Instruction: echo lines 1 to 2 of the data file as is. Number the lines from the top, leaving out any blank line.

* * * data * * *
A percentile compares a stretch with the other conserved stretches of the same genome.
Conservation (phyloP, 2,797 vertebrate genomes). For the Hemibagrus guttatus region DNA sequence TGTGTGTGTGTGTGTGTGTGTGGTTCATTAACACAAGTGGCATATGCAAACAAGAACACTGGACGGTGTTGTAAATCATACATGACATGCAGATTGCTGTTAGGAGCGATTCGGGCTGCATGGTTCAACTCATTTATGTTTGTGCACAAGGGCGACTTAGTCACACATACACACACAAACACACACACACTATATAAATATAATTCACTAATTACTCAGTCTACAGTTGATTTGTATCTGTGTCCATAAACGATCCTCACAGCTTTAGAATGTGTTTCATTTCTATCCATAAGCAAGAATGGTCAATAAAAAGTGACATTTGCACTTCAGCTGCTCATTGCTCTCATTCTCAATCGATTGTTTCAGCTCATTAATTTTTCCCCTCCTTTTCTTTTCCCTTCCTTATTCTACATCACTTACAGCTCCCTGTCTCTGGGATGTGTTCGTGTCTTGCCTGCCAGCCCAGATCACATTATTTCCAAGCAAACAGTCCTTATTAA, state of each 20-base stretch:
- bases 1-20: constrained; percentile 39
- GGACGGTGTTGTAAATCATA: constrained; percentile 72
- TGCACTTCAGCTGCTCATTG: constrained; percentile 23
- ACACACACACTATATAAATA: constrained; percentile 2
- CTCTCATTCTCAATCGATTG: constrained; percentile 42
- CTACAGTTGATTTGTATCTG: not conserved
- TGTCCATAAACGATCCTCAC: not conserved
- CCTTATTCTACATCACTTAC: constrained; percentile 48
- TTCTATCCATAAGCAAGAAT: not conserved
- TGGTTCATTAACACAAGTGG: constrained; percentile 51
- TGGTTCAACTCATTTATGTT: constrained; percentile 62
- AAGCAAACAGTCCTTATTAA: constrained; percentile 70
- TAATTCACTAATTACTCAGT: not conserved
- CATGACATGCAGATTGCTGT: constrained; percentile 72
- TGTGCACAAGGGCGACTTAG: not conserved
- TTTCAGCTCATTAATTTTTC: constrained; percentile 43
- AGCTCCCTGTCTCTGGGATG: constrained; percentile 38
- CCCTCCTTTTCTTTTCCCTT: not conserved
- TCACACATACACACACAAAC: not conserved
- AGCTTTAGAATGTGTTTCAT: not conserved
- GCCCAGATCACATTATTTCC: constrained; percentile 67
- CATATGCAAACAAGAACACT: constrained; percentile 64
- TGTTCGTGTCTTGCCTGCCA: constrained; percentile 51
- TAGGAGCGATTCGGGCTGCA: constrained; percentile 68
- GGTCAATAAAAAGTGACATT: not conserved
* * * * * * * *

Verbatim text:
A percentile compares a stretch with the other conserved stretches of the same genome.
Conservation (phyloP, 2,797 vertebrate genomes). For the Hemibagrus guttatus region DNA sequence TGTGTGTGTGTGTGTGTGTGTGGTTCATTAACACAAGTGGCATATGCAAACAAGAACACTGGACGGTGTTGTAAATCATACATGACATGCAGATTGCTGTTAGGAGCGATTCGGGCTGCATGGTTCAACTCATTTATGTTTGTGCACAAGGGCGACTTAGTCACACATACACACACAAACACACACACACTATATAAATATAATTCACTAATTACTCAGTCTACAGTTGATTTGTATCTGTGTCCATAAACGATCCTCACAGCTTTAGAATGTGTTTCATTTCTATCCATAAGCAAGAATGGTCAATAAAAAGTGACATTTGCACTTCAGCTGCTCATTGCTCTCATTCTCAATCGATTGTTTCAGCTCATTAATTTTTCCCCTCCTTTTCTTTTCCCTTCCTTATTCTACATCACTTACAGCTCCCTGTCTCTGGGATGTGTTCGTGTCTTGCCTGCCAGCCCAGATCACATTATTTCCAAGCAAACAGTCCTTATTAA, state of each 20-base stretch: